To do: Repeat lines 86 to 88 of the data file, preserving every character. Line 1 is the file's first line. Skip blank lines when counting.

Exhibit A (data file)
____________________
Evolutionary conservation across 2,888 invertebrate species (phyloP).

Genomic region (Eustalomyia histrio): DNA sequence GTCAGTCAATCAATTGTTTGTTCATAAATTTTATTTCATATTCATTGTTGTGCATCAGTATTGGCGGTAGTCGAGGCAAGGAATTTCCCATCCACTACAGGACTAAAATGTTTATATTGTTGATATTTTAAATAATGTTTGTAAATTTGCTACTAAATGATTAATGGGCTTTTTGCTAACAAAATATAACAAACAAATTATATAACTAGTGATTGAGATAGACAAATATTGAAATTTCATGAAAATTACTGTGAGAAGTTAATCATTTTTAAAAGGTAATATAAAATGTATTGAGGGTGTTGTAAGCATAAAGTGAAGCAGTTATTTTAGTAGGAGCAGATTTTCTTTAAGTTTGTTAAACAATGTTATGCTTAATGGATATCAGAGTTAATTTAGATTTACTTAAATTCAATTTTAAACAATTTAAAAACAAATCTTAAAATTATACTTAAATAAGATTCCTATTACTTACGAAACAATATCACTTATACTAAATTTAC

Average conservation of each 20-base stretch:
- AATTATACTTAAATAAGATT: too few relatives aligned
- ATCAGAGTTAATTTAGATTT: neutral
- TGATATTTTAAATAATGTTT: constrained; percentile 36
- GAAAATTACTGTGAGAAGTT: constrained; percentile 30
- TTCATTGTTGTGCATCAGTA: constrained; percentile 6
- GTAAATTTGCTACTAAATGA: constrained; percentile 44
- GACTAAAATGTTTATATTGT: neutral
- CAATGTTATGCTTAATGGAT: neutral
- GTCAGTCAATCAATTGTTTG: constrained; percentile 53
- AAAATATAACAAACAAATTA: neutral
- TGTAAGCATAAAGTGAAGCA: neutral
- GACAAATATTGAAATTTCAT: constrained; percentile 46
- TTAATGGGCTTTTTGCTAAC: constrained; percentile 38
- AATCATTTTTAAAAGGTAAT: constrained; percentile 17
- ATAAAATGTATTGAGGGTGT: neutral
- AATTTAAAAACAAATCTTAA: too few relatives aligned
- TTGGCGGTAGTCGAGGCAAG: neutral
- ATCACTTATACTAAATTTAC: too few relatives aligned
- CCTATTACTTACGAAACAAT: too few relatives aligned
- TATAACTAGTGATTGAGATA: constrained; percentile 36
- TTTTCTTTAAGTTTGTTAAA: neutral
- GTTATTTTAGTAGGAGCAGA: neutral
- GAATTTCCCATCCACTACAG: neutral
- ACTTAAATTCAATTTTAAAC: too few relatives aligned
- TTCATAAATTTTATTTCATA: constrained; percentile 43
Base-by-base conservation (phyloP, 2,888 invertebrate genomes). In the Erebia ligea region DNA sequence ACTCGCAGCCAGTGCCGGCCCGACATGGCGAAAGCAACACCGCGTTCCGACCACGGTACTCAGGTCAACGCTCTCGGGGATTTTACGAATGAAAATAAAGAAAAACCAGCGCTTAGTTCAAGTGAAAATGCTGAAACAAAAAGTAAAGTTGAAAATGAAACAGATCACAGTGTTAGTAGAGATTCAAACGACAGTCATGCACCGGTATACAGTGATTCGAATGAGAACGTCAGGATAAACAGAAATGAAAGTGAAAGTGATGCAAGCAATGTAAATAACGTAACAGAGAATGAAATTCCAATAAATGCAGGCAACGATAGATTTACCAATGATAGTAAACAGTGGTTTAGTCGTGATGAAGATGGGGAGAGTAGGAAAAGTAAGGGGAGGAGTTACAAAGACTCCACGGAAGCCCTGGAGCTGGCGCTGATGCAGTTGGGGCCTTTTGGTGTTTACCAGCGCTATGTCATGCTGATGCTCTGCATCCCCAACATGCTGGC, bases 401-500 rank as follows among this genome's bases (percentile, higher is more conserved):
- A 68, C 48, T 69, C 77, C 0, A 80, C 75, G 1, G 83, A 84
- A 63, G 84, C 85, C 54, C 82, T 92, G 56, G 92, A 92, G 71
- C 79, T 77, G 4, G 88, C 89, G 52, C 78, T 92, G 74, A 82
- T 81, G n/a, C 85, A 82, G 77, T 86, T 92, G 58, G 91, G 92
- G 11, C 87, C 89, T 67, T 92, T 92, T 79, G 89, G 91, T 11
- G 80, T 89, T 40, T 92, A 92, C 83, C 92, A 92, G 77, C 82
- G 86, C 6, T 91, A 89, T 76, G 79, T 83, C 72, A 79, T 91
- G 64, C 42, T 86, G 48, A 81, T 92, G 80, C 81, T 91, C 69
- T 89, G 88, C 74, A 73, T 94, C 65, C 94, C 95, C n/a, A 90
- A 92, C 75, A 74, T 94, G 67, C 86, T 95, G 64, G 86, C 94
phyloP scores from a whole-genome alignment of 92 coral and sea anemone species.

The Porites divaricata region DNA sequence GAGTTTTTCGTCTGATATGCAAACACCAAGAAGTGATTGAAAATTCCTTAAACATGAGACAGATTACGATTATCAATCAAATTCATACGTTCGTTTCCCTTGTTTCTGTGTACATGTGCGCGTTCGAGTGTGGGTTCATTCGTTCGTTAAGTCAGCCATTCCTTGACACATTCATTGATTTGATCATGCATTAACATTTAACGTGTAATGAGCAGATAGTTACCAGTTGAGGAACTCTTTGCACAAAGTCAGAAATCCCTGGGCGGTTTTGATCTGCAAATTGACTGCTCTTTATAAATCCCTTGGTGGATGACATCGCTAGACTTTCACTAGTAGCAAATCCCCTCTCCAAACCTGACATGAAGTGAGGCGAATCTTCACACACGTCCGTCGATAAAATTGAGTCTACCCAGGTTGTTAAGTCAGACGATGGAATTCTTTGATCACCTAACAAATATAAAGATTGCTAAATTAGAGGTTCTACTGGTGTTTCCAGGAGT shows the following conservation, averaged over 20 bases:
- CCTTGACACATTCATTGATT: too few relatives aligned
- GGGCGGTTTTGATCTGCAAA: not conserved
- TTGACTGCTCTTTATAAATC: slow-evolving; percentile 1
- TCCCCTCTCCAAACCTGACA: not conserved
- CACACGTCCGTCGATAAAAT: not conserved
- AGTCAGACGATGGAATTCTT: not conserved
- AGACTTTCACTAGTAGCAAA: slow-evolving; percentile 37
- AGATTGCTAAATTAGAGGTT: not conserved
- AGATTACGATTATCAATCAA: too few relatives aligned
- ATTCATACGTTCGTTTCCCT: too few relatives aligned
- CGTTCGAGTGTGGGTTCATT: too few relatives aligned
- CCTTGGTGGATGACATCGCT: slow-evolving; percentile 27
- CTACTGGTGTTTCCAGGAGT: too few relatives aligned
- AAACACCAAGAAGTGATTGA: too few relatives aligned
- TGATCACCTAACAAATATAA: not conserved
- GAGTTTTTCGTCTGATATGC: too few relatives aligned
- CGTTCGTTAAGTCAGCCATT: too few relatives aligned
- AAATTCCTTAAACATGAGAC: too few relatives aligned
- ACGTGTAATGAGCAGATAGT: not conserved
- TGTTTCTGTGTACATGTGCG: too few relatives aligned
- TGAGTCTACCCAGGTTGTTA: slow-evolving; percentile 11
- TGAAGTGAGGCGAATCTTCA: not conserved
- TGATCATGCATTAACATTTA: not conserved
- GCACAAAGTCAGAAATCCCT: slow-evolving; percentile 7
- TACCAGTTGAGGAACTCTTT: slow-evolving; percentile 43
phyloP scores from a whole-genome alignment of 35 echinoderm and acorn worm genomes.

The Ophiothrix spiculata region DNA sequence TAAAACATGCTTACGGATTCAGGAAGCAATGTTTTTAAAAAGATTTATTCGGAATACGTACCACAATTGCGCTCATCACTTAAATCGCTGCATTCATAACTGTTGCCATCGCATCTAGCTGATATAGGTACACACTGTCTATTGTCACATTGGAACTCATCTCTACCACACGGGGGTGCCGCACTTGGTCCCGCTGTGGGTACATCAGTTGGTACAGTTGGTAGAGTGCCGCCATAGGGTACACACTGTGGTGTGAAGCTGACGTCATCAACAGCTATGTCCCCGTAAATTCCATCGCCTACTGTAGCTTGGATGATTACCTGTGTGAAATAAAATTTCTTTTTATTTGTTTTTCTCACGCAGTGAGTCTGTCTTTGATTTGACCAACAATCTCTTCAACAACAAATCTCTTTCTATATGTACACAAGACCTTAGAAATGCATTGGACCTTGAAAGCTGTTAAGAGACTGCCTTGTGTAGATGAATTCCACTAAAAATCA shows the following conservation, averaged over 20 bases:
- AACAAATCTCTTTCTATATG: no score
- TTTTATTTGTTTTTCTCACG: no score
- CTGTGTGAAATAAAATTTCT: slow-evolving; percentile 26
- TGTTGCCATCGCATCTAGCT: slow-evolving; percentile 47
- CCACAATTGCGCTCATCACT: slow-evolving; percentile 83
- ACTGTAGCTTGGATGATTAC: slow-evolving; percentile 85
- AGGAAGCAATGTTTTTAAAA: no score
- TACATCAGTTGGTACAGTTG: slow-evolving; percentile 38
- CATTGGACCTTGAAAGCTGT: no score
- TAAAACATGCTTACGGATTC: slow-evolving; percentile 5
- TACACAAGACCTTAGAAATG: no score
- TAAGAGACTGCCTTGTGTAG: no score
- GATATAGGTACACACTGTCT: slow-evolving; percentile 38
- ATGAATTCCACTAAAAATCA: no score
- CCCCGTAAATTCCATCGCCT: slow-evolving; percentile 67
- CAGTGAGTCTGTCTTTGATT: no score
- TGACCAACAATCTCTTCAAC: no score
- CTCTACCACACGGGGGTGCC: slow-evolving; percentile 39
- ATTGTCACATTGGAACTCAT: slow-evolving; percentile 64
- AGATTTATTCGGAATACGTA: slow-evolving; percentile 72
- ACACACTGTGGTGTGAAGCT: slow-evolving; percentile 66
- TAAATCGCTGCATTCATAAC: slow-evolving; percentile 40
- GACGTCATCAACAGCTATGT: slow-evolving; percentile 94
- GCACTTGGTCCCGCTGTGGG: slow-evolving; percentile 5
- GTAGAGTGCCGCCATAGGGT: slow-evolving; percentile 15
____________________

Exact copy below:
- CTCTACCACACGGGGGTGCC: slow-evolving; percentile 39
- ATTGTCACATTGGAACTCAT: slow-evolving; percentile 64
- AGATTTATTCGGAATACGTA: slow-evolving; percentile 72